Tuesday, January 15, 2013

Phantom by Jo Nesbø


Harry Hole has interrupted his his three-year sojourn in Hong Kong (where he says he resided at Chungking Mansions) to return to Oslo's Hotel Leon. Sporting a facial scar and a titanium finger, Harry is sober and has renewed contacts with Oslo's police force. Oslo has changed and not: there is a beautiful new Opera House but street drugs are still ubiquitous. This has to be one of the best of the series so far—Harry manages to save himself from drug lords using his titanium finger in one instance, and an empty bottle of Kentucky Bourbon in another.

Harry fills out his photo album with pictures of his estranged family that we became familiar with in The Snowman: step-son Oleg now has grown up, but has fallen into drug addiction. Rakel is the same but may be moving on in his absence. His old nemesis at Crepos is making hay without Harry to keep him honest. Everyone is older, wiser, scarred.

It is to get Oleg out of the clink that Harry begins to investigate the death of a young street pusher, and what he finds nearly kills him. Nesbø does a great job with characterization and motivation with this #9 in the series, and leaves this reader wondering if the next fight Harry picks will be his last.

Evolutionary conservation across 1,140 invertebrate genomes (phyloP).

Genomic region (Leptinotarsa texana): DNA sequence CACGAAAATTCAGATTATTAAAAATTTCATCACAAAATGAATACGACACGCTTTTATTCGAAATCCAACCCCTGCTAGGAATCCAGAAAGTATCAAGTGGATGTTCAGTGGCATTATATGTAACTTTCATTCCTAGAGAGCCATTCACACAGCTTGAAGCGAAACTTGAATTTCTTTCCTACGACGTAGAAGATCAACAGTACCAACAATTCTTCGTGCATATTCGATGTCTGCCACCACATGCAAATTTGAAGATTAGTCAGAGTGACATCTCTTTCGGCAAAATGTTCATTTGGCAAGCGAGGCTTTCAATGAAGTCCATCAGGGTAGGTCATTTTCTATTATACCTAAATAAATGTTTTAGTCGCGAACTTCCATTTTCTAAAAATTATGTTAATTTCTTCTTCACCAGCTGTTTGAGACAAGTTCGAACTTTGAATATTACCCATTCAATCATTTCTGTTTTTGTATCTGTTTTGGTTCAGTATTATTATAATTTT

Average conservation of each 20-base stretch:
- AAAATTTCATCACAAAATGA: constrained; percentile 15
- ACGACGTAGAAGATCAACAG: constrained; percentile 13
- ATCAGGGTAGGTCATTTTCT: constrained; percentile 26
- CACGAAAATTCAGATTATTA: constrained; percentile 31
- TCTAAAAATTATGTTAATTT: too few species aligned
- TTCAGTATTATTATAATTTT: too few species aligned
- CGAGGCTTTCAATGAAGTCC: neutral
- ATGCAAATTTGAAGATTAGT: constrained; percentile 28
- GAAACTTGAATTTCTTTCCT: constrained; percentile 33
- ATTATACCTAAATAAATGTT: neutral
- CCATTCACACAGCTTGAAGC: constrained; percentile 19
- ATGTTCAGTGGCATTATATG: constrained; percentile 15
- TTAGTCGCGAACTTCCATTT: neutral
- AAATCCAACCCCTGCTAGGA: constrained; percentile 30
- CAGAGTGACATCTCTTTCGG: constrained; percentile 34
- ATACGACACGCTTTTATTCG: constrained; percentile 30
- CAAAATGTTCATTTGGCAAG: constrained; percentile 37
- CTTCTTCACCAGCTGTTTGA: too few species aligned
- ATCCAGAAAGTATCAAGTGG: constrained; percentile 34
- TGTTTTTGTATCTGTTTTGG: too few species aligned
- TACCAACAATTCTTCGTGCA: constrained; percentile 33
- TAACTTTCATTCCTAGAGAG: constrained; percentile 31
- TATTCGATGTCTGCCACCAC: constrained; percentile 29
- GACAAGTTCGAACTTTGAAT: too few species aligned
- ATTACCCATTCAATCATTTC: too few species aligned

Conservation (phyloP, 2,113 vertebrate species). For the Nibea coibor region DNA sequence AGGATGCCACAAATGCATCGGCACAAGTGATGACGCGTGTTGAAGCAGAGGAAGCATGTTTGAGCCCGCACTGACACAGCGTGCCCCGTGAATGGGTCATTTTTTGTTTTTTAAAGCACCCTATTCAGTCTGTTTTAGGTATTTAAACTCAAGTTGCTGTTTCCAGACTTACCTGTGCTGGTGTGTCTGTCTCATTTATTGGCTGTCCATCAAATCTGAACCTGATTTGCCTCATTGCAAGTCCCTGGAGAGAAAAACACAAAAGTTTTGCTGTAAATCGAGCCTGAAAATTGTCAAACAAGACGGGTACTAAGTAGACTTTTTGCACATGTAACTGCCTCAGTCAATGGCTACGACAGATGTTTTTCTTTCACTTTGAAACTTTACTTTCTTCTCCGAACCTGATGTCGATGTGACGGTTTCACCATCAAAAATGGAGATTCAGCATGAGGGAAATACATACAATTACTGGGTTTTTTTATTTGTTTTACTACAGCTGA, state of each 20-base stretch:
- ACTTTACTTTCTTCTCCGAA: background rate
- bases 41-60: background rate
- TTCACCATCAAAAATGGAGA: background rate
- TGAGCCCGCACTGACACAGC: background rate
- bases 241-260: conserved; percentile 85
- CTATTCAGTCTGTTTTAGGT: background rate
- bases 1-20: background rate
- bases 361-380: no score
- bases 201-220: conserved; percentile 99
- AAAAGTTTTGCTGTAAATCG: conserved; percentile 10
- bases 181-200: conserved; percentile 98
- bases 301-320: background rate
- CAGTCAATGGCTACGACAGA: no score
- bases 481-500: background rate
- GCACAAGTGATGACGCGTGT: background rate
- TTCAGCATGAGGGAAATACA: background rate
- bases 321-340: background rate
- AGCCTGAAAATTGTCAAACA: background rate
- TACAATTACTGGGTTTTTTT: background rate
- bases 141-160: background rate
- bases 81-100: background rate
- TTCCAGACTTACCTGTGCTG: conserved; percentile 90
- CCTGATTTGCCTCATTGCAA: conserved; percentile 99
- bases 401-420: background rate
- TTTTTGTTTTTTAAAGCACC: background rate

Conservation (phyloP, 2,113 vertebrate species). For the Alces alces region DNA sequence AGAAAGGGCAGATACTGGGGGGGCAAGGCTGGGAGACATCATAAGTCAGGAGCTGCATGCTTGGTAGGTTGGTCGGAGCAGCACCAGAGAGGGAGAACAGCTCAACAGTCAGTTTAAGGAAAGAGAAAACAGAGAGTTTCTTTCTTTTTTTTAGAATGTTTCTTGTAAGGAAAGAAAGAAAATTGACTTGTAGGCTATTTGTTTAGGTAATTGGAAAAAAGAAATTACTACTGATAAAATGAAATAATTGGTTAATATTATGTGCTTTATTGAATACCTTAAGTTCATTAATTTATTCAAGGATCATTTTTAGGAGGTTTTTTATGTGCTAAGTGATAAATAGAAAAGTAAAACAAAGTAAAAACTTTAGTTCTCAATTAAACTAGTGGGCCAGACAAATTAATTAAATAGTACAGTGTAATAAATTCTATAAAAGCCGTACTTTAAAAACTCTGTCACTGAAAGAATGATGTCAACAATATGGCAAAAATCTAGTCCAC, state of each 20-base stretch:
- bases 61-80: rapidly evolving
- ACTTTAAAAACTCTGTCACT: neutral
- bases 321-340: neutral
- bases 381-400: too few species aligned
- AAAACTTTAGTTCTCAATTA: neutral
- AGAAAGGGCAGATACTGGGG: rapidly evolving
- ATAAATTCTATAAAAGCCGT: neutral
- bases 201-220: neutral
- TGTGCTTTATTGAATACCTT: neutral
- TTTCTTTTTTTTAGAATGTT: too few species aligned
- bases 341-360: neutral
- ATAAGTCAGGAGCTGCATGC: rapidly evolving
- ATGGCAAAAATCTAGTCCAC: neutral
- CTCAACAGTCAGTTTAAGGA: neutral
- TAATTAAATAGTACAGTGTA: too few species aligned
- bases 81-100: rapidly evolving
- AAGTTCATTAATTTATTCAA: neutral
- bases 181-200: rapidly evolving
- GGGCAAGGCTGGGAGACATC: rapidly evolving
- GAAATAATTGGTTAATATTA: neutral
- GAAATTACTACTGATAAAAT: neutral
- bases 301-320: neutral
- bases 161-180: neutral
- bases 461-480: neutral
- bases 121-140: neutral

You can buy this book here: Shop Indie Bookstores


  1. This isn't quite my genre, but it is good to hear that even at book 9, the story still feels fresh and real.

    1. You know, I had trouble with the series at first, partly because the author was so famous and writing crime thrillers. But I'm a sucker for foreign settings and characters, and we waited a long time for a book as good as this. We get the inside story on motivation from a street pusher, and a very odd and twisted and painfully real-sounding outcome for Hole's step-son, who gets himself tied up with ropes he cannot undo. The glitzy and unreal scenes involving near-death and empty bourbon bottles--well, we'll allow him that little bit of bravado.